On November 7th 1917, the working class of Russia took power. For the first time in history, the socialist revolution was victorious. One hundred years later, as millions of youth all over the world are looking to fight against capitalism, the Russian revolution is a source of inexhaustible inspiration. We must study the lessons of the Russian revolution to prepare this struggle if we want to lead it to victory!
A new socialist revolution is possible
How often do we hear that a socialist revolution is impossible, or that it is a utopia? Skeptics tell us that workers are apathetic, that people are not interested in politics or in transforming society. Others will tell us that there were revolutions a long time ago but now they are no longer possible.
But few people realize how, on the surface, the the prospects for revolution seemed to be quite bleak in the years leading up to the Russian revolution. With the First World War raging on, with millions of workers killing each other on the front, the slogan “Workers of the world unite” sounded like a bad joke. The national parties of the 2nd international, the organization which united all of the socialist parties of the world, shamefully endorsed the war with the sole exceptions being the Russians and the Serbs.
Even Lenin was very anxious about the slow development of the forces of genuine Marxism as the war progressed. In January 1917, still trapped in exile in Switzerland, Lenin stated that “We of the older generation may not live to see the decisive battles of this coming revolution.”
What incredible irony! One month later, the February revolution had taken place: the workers of Petrograd overthrew tsarism and the soviets (workers, peasants and soldiers councils) began to emerge alongside the bourgeois provisional government that was formed after the revolution. Nine months later the October revolution triumphed: the Bolshevik party of Lenin and Trotsky had won the majority in the soviets and had overthrown the provisional government.
The development of the class struggle does not follow a straight line and under the surface of a seemingly calm situation, revolutionary uprising are often prepared. In 1917, the calamities of the war, famine, economic disorganization and poverty led to a deep hatred of the tsarist regime, which was waiting for an opportunity to express itself.
Similarly today, decades of austerity and declining living standards are causing frustration to grow in society. The young generation today will be the first since the Second World War to be poorer than their parents. The idea that capitalism is “the best possible system” no longer corresponds to the reality of millions of people forced into precarious employment, saddled with enormous amounts of debt, forced to accept low wages, often all at the same time.
In this context where anger is growing among the masses, radical changes can happen more rapidly than we think – and they will happen. The Arab Spring of 2011 is proof of this. It is impossible to predict when the contradictions will express themselves or when we will see the mass of people rise up to transform society. What we do know is that this will come sooner or later and that as socialists, we must prepare for it in the here and now.
The Bolshevik Party
But how can we prepare ourselves? How can we assure that future revolutions will be victorious?
The Russian revolution is not the only socialist revolution to have taken place in history. In fact, the Russian revolution sparked a wave of revolutions all over Europe and even had an echo in Asia and America as well. Workers in Germany, Hungary, Italy, Bulgaria, Finland etc… all attempted to overthrow capitalism. The revolution even had repercussions here in Canada, most notably with the Winnipeg General Strike of 1919.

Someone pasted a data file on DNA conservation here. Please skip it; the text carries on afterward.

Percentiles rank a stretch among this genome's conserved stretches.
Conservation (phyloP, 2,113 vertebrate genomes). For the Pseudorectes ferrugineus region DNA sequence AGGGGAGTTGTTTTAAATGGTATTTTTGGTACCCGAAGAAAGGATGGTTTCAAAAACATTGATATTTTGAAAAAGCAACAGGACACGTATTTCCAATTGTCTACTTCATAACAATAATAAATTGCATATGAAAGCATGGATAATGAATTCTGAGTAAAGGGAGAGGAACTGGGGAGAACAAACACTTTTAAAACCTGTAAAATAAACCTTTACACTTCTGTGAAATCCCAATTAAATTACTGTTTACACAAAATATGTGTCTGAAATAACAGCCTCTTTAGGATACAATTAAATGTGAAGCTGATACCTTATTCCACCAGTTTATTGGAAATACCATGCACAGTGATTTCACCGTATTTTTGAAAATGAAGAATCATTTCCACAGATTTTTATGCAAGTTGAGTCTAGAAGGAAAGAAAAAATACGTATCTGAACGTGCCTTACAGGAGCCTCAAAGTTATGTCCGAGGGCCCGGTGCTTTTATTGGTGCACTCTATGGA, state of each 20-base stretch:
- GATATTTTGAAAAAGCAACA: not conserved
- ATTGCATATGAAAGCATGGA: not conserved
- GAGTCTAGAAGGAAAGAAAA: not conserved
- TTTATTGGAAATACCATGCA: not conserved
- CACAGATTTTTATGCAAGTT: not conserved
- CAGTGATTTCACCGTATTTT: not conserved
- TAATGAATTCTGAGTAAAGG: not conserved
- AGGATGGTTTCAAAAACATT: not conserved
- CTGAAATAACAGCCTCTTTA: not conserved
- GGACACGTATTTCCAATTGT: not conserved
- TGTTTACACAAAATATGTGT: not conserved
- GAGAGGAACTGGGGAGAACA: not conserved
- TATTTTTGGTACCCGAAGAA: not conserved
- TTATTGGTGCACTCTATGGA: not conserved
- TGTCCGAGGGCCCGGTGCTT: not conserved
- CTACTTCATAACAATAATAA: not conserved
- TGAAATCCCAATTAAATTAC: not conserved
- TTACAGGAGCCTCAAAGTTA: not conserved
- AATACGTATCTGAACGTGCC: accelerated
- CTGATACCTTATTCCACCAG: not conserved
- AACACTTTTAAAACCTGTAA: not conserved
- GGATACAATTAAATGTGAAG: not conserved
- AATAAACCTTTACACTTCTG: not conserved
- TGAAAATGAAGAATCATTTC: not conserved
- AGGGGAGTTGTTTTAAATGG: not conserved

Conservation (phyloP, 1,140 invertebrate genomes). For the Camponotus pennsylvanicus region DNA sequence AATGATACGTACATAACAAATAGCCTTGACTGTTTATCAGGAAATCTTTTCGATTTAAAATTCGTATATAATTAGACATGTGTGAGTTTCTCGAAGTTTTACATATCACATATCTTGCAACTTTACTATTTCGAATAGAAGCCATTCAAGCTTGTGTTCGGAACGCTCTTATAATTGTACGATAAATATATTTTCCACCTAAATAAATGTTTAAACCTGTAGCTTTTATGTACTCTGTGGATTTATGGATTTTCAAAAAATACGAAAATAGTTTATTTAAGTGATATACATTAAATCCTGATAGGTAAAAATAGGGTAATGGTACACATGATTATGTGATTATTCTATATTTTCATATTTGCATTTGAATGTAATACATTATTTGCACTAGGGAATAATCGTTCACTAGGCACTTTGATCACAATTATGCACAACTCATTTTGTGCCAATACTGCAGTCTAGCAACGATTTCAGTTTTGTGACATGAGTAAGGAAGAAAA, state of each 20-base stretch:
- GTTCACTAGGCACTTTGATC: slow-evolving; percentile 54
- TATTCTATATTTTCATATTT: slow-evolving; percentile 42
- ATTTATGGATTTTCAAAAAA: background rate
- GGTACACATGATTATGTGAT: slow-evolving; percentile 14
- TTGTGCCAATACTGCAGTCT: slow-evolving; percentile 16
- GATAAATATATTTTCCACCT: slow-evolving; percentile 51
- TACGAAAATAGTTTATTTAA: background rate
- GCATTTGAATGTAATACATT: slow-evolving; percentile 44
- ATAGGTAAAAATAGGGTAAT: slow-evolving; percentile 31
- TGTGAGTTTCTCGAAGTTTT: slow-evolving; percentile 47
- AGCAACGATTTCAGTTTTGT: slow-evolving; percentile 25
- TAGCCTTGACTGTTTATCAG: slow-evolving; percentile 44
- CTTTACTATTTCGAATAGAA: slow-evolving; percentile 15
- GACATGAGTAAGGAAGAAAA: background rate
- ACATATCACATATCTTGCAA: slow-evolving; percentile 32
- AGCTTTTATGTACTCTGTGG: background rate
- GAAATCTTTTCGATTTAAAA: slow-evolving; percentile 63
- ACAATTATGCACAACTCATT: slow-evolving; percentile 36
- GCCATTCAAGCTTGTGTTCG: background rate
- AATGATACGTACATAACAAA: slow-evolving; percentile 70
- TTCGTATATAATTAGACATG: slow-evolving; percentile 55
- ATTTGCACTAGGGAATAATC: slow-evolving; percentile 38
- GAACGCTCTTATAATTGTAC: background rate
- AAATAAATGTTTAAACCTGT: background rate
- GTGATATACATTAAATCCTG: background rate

Since then, dozens and dozens of revolutions have taken place in all four corners of the globe. Again and again, workers attempt to take power into their hands in one country after another. But why was the Russian revolution the only one, up to this point, which led to the overthrow of capitalism and the establishment of a genuine workers democracy?
There was nothing which predestined the working class of Russia to succeed where others had failed. During 1917, there were several times where it seemed as though the revolution would be defeated by the counter revolution. The reformist parties of the time, the Socialist Revolutionaries (SR) and the Mensheviks, had the support of the majority of the workers and peasants during the first months of the revolution and used their dominant position to subordinate the masses to the interests of the bourgeoisie who were trying to put an end to the revolution. The Mensheviks and the SRs believed that it was “too early” for the working class to take power, that the bourgeoisie should be allowed to reign and that the struggle for socialism would be for later.
This is an argument which constantly comes up today in one form or another. The current leaders of the labour movement repeat endlessly the same refrain that the masses are not ready to overthrow capitalism. It goes without saying that for these people, the masses will never be ready to struggle for socialism.
In 1917, the SRs and the Mensheviks did not have the perspective of taking power in the name of the soviets and to begin taking measures against the capitalists. They therefore found themselves between a rock and a hard place. Refusing to lead the working class to take power through the soviets, they were forced to endorse the pro-capitalist policies of the provisional government which most notably included continuing the world war which no one wanted. But the patience and the trust of the Russian masses reached its limits. During the July days of 1917, the workers and soldiers of Petrograd demonstrated with arms in hand against the government; a worker even grabbed a SR minister by the collar and shouted in his face “Take the power you son of a bitch when we give it to you!”